In the tangled borders of southern Kyrgyzstan and Tajikistan lies a field of soaring granite towers in the Karavshin Valley. The Soviet climber Vitaly Abalakov visited the area in 1936 with geologists, looking for tin and other metals. To this day the remains of the mining camps can be seen along the approaches. After Abalokov’s attempt on Peak Pirimidalny (or Piramida) (5509m), the highest peak in the region, the area remained untouched until the 1980s when the Soviets used the region as a venue for their championships. In the 1990’s the area gained international fame as the place for new routes on accessible 1000m granite walls. 30km west is the Lyailak valley with another field of granite faces including peak Ak Suu, whose 1600m north face has 16 routes.

The political situation changed in 1999 when Islamic fundamentalists crossed the border over an unguarded mountain pass and kidnapped a large group of Japanese geologists. This event was followed in 2000 by more kidnappings of Americans, Germans and Ukrainians. The government flew in troops to rescue the remaining hostages, and attempted to prevent outsiders from entering. During the rescue of the hostages, 32 Kyrgyz soldiers were killed. The government removed the local shepards that inhabited the high pastures and prohibited outsiders from entering. To prevent further incursions the governments of Kyrgyzstan and Uzbekistan have placed landmines in high mountain passes in border areas. Due to border disputes there is debate where the borders are drawn creating confusion as to where mines were laid.

The US government recommends against travel to this area due to the political instability and the existence of landmines. For these reasons potential climbers should only go to the area with reputable local companies and be accompanied at all times by local guides. The specific climbing area described here has no reports of landmines, but climbers should be aware of potential dangers in the region. It must be stated clearly, independent travel to this region is strongly discouraged, but a well organized expedition can safely access the granite walls of the Karavshin.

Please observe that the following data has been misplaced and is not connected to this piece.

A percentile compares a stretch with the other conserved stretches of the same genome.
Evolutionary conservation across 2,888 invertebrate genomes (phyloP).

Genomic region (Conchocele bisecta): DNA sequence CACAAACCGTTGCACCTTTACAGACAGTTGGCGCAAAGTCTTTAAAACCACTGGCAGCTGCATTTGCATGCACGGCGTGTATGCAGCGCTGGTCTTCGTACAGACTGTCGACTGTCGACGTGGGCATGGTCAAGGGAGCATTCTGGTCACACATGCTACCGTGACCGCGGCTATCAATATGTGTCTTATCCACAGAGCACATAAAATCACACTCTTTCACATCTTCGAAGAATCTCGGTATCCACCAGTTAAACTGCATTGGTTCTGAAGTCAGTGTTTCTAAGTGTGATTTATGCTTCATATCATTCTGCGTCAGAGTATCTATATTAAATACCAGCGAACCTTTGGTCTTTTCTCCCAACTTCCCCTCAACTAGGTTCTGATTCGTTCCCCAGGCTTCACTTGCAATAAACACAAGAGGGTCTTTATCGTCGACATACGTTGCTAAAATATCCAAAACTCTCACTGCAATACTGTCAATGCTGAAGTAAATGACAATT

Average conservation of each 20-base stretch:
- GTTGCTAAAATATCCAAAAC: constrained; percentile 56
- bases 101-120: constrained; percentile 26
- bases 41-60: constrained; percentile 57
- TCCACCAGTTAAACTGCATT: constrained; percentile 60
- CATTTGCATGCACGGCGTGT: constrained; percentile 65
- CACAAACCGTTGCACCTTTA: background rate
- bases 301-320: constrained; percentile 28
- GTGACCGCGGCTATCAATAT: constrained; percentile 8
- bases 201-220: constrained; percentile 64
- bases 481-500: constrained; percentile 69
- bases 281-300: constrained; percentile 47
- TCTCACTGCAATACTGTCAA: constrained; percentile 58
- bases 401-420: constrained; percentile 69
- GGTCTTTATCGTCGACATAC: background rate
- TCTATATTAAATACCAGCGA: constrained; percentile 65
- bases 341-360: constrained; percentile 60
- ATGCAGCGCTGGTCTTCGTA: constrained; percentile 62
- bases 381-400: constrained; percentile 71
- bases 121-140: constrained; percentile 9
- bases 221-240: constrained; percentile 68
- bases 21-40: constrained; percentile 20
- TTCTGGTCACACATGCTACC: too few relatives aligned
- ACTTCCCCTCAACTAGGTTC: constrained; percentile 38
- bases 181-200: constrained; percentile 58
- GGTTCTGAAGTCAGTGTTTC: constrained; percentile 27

Getting there/services

Getting to the Karavshin can be as great of a challenge as the actual climbs. Expeditions usually start from Osh, once out of Osh do not expect to be able to purchase any further supplies. From Osh it is a minimum 10 hour drive to the Vorukh village, the last town before the start of the trail on the Karavshin River. At the trailhead is a small military fort. Past the fort it is a long one day hike, 17 km on a horse trail, to the rock walls of the Karavshin. Several travel companies have plans to establish tent camps in the grassy valleys at the base of the walls, with radio connection and food available.


The upper Karavshin valley is divided into two side river valleys, the Ak-Suu “White Water” to the east and the Kara-Su “Black Water” to the west. The ridge between the two valleys contains many of the regions rock towers.

In the Ak Suu valley rise the granite walls of peak Slesova (Russian tower) (4240 m). Here is located Perestroika crack, a 25 pitch line first climbed by a French party in 1991(F7a-A2). In 1993 Pallandre and Pouzadoux later freed the Perestroika Crack (7b) in a day for which the group was awarded the Piolet d’Or. This was free climbed again in a single 28 hour push in 1995 by Lynn Hill and Greg Child (5.12b). At the end of the valley is Peak Ptica “Bird” (4710m), with a dramatic 700m central pillar, and to the right the massive 1200m northwest granite face of Peak 4810. This face was unclimbed until 1988 when 4 aid routes were created in one competition. In 1995 Alex Lowe and Lynn Hill freed existing aid routes on the face creating the first free climb (5.12) on the wall.

In the Kara-Suu valley are peaks Asan-Usen (4230m), 1000 years of Russian Christianity (4507m) and the northwest face of Peak 4810 (4810m). The valley is closed by the 1000m ice-laced north face of Peak Pirimidalny (5509m), and to the west the fated Yellow wall. The Yellow wall (5.9 A0) has one of the few easy routes in the region; a diagonal slash from left to right that gives a truly awful climb; with a wet start, off-width cracks and a long exit. But the views of the region are worth the suffering. To the left of this route is where the 4 Americans were shot at and kidnapped in 2000 while putting up a new direct line.


Climbing in the Karavshin can start in mid June when the seasonal rain finishes and continues through the end of October when cold weather sets in.